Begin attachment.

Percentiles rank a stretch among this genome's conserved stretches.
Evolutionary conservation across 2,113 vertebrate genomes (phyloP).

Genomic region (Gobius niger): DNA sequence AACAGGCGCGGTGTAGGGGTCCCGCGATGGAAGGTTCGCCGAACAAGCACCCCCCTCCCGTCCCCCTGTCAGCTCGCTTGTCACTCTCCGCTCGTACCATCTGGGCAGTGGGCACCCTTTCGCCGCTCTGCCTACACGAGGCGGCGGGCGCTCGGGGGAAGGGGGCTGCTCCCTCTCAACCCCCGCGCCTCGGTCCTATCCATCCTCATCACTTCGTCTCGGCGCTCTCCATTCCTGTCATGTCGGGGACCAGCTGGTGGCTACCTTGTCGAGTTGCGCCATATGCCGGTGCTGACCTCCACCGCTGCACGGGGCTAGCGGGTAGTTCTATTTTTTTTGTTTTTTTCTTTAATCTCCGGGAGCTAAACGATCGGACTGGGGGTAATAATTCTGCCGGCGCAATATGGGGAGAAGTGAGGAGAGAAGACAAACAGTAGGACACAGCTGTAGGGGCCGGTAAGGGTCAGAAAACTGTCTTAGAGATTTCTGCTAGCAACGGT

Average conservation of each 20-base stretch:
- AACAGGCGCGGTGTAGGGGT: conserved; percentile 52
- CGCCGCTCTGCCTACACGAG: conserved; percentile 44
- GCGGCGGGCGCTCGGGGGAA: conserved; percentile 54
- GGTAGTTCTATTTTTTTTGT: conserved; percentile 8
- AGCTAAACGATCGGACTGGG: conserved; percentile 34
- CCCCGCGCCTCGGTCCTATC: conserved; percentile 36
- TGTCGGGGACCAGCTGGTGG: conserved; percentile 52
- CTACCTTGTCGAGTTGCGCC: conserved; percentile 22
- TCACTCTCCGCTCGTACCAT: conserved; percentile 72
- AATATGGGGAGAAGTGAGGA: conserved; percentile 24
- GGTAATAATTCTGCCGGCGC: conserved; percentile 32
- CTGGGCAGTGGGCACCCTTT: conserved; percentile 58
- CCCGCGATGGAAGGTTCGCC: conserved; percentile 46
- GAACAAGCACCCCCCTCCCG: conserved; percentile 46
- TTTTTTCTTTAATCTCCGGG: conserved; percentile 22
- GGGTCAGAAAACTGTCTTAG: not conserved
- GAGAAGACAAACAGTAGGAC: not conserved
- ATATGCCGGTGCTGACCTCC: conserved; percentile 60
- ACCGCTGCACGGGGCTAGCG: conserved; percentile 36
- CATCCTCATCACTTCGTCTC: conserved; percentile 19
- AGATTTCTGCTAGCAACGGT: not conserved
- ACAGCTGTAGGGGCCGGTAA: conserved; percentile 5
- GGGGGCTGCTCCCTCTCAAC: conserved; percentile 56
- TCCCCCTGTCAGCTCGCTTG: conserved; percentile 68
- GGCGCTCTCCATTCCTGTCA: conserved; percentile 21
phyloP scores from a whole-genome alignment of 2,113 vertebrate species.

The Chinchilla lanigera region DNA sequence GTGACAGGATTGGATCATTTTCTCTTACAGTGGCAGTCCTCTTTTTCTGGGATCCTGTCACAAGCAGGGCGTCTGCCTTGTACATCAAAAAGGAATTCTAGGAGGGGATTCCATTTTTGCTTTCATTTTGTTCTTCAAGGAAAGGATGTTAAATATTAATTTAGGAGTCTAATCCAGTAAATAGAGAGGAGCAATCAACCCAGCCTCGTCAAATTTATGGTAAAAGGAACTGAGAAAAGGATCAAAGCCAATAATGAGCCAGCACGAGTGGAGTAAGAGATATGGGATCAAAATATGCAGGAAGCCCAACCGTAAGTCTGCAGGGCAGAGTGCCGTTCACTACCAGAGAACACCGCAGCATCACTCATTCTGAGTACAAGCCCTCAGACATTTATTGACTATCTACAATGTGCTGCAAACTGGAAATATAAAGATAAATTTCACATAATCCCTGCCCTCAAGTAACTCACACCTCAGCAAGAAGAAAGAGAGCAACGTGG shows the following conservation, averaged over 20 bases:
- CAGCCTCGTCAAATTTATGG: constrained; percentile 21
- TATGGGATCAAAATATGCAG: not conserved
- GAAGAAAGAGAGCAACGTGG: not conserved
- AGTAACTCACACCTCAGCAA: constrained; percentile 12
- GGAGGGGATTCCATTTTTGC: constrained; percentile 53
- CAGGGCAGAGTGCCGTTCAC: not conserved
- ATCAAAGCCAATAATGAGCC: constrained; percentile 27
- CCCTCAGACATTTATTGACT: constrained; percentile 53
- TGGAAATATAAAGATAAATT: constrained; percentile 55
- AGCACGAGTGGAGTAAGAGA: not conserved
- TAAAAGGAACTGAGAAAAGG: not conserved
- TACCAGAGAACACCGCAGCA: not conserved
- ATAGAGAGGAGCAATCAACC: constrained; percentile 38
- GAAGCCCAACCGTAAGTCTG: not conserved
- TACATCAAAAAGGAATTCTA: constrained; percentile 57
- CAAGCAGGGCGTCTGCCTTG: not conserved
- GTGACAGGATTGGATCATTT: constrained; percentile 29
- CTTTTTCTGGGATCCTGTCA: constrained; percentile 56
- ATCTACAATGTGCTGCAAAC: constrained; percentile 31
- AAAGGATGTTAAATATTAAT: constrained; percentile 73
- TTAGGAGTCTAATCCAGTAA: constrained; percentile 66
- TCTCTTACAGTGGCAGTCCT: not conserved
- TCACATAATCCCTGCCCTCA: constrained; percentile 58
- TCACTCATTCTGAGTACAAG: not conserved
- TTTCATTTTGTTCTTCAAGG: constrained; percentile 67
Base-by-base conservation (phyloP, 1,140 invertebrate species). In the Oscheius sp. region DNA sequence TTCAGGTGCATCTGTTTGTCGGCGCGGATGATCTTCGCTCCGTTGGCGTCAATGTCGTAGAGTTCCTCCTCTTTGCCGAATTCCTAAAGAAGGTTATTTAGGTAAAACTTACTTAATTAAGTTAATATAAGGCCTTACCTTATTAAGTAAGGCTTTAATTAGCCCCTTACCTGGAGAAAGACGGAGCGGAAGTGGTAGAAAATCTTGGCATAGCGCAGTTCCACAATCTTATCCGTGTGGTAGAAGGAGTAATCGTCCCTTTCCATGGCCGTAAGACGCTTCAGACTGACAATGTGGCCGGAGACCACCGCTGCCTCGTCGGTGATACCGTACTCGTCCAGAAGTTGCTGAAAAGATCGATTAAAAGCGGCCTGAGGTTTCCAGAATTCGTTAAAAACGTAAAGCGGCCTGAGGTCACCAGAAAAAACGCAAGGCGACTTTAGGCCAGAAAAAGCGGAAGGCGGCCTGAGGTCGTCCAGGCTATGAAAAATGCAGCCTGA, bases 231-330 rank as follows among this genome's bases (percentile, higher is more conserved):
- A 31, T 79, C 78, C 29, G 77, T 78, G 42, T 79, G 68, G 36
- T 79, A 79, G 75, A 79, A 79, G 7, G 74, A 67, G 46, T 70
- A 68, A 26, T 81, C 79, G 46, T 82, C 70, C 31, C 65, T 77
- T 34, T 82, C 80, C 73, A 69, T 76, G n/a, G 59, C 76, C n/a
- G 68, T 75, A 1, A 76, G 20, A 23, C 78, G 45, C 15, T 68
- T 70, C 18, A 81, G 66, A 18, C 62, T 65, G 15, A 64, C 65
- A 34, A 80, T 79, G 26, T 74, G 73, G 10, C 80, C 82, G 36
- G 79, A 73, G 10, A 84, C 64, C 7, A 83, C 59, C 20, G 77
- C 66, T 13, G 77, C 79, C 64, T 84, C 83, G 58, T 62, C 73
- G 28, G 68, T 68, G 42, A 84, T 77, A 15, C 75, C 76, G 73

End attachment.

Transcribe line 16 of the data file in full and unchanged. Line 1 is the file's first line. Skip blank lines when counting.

- CTGGGCAGTGGGCACCCTTT: conserved; percentile 58